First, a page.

Finally, if you are looking to add drag-n-drop support to your native Windows, first read about the Windows Shell and drag-n-drop interfaces from the link I gave you and continue in the Visual C++ or ATL/WTL/STL forum.
I would like to improve my application; hope it can minimize to system tray, and appear again if double clicked on system tray icon.
I know I should use notify icon, but how can I catch the minimize event of my application and tell it to minimize to system tray?
I just hope to find a good example of using notify icon, could any one help and teach me?
Well it may seem that the application is actually minimizing into the system tray. But what happens is that when you minimize your application you actually hide it. Then when you double click on the notify icon, you show the application in its normal state.
// This hids the application when Minimized. (Forms resize event)
private void frmMain_Resize(object sender, System.EventArgs e)
if (this.WindowState == FormWindowState.Minimized)
// Show the application when doubleclick event happens (Icon Try Double Click Event)
private void nicTray_DoubleClick(object sender, System.EventArgs e)
this.WindowState = FormWindowState.Normal;
It works like your expection, but the visual effect looks strange,; it firstly minimized to left bottom corner and then hide, that means always flash to left corner and then restore. How can I minimize it directly to system tray?
Through so much unbelievable math it's not even funny! The minimization effect is handled by the Windows, not the application. You have to dig very deep into Windows to override that behavior (if possible) and do all the math yourself to draw the minimizing Window compacting and moving toward the systray icon. I've never seen an application do this - not even from Microsoft.
What I do so most often to combat this effect is to hide the window first, then minimize, or vice-versa to restore (restore then show). This way, you don't see the Window minimize and don't have to worry about such behavior (which I agree looks odd).
I've run into a situation I haven't seen before, and was wondering if someone with a bit more threading experience would like to chime in.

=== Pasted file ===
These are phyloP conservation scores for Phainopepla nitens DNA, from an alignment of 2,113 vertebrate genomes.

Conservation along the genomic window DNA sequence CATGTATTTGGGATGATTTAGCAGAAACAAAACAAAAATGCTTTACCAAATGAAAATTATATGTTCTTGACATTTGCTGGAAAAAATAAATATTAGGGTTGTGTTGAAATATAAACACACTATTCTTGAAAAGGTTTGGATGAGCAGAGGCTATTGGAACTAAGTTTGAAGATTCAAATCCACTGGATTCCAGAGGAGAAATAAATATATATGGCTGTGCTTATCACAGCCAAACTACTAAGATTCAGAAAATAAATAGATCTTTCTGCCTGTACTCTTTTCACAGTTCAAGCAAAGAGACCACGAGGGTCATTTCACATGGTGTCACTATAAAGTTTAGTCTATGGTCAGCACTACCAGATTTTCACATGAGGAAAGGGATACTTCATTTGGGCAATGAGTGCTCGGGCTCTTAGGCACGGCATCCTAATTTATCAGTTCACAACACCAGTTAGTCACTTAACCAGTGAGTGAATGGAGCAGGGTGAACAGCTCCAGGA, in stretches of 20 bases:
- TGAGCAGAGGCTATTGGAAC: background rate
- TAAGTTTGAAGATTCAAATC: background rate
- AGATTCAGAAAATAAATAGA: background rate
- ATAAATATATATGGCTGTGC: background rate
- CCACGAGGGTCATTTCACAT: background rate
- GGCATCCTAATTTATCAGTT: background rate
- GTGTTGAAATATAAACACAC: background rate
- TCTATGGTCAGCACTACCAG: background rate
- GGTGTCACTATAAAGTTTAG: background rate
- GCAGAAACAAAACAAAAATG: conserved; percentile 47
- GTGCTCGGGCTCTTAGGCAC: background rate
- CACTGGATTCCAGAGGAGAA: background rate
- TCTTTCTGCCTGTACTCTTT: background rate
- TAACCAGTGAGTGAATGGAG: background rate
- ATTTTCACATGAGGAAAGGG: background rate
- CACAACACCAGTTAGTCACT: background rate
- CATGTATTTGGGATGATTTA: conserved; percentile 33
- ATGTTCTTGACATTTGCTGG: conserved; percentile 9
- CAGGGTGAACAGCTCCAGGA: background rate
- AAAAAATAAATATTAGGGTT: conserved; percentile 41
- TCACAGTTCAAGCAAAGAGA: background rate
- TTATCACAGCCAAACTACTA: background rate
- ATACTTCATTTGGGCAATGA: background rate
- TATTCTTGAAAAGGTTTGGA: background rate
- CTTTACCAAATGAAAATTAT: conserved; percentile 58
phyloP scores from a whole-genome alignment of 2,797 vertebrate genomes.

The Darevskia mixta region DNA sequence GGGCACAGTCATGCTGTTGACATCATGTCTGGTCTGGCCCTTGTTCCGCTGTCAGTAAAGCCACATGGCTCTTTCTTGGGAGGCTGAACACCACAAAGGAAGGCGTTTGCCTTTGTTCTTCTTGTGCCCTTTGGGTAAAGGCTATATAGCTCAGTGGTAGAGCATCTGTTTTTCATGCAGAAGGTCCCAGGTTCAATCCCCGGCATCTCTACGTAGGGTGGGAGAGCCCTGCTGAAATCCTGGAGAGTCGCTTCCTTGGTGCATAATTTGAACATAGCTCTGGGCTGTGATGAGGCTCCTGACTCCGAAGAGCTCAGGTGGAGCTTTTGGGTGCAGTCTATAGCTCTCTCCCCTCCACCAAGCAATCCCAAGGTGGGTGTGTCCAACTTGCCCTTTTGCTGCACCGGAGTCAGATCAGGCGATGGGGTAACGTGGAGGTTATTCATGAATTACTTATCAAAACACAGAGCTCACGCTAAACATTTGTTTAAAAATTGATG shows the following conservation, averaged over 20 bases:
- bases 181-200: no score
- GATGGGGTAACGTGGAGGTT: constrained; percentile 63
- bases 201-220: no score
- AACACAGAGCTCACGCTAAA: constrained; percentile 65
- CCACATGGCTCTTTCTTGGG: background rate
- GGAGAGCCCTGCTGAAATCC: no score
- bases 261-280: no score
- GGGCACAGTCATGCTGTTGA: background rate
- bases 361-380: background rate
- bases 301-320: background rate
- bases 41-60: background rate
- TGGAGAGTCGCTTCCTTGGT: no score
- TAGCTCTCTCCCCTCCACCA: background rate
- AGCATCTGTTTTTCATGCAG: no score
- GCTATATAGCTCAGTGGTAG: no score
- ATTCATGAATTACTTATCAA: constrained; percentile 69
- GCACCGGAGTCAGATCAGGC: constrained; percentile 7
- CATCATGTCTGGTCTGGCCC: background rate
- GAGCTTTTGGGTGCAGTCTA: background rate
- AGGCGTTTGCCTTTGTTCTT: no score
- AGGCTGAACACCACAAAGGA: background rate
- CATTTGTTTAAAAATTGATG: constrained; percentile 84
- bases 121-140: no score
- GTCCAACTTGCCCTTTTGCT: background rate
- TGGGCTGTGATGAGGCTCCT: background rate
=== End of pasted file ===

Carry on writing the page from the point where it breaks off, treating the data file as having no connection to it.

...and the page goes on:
The class IsoCurrencyInfo maintains a collection of IsoCurrencyInfo singletons. The instances of IsoCurrencyInfo class themselves are read-only once created, so by themselves are thread-safe. The trick is keeping the ArrayList container in line. I think I have it nailed, but in doing so I am executing a return statement while inside a lock().
The code works very well under heavy concurrent load , but I can't help wondering "Is this safe?" Is there a better way to structure this method to optimize the locking?
The finally block is always run - regardless of a return or a throw - except when Environment.Exit is called (which unloads the process and the CLR completely, thus it really won't matter that the lock wasn't released because the OS will reclaim any process resources).
I don't necessarily see anything incorrect about your implementation. However, the double-checked locking pattern is essentially useless as you have used it since you'll always be aquiring at least one lock anyway. I would suggest the following code...
privatestatic Hashtable _iciRegistry = new Hashtable();
publicstatic IsoCurrencyInfo GetInstance(string isoCode)
_iciRegistry.Add(isoCode, new IsoCurrencyInfo(isoCode));
It is important to realize that the Hashtable is the only IDictionary collection that will work as I have used it. This is because the Hashtable can support multiple readers and one writer simultaneously. Likewise, you won't be able to use the same trick with an ArrayList. In this implementation the lock is rarely acquired.